MOBILE COUNTY, Ala. (WPMI) — NBC 15 is spotlighting the services provided by Veterans Recovery Resources in Mobile not only addressing the mental, emotional and spiritual issues of our veterans but also first responders and their families.

A fire 11 years ago on Dauphin Island nearly proved fatal. Gale force winds created a monster that consumed veteran firefighter Brad Cox.

“After being in there 2 or 3 minutes. The windows broke and I basically had a humongous flashover,” said veteran firefighter Brad Cox.

“I was initially burned some, but the biggest problems we had, the wind and the pressure slammed the door on top of the hose, so I couldn’t get the front door open,” said Cox.

He was out of oxygen and quickly unconscious inside this inferno.

“They got me out of the house, and some of them family members, kept me going until the ambulance got there. The helicopter got there,” said Cox.

After weeks in the burn unit, and on a vent– endless hours of hospitals and rehab… A little more than a year later, most of the physical damage had healed. Brad returned to firefighting. But the mental anguish was still very real.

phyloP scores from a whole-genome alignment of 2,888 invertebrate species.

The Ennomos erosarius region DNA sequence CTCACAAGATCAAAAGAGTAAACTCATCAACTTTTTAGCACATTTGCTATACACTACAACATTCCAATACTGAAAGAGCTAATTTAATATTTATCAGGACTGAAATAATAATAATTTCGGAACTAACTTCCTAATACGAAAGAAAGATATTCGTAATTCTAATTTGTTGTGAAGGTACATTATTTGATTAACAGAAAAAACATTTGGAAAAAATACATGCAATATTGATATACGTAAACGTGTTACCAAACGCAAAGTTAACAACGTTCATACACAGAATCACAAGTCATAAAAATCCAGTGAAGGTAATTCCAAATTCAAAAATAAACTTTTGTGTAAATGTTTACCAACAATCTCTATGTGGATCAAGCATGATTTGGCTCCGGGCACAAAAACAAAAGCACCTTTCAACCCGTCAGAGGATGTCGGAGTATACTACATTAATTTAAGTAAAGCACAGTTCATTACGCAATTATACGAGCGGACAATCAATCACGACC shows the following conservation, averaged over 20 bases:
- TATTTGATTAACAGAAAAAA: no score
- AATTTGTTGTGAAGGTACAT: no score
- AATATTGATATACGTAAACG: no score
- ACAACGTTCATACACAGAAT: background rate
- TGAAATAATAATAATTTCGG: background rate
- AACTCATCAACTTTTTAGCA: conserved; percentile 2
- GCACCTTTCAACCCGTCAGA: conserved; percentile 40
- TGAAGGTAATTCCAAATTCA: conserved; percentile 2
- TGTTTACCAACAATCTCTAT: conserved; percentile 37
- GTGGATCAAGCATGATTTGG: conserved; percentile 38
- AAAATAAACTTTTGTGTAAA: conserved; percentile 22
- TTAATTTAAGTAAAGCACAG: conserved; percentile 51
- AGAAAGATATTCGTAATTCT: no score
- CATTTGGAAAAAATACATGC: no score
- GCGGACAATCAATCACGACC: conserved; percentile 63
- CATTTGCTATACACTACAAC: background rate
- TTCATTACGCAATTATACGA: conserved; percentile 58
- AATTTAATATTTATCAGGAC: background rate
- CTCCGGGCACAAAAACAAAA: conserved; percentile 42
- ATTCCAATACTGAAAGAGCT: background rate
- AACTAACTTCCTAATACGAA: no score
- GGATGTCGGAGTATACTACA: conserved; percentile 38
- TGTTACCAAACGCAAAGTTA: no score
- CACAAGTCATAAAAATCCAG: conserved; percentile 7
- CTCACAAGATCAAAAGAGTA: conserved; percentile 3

“I was embarrassed to say I had PTSD because I wasn’t a soldier in combat,” said Brad Cox.

Night terrors.. triggers that bring him right back to inside that fire. Psychologists helped. And so did time with Veterans Recovery Resources. Not only helping Brad heal but teaching him to heal others.

“We’ve been trained in how to bring out things see if there are things going on. A lot of time it’s just talking to the person.. and then catching up with them talking again,” said Cox.

Brad is one of about 30 in the peer support program who play a vital role in the overall health of Mobile Fire and Rescue.

“Folks in the fire department need someone to talk to, after running on calls that involve children,” said Cox,

“We are just hoping more and more people do reach out when they do need help. It’s scary to ask for help, whether it was back when I got burned.. or I’m overwhelmed because of career choices at the fire department,” said Cox.

Brad Cox has been with Mobile Fire-Rescue for nearly 3 decades.

He’s also volunteered on the Dauphin Island Department for even longer than that , the last 19 years as Chief. Brad will be stepping down as Chief in a couple of weeks.

But says he’ll keep making runs and teaching, and helping his fellow first responders– until they take his keys away.

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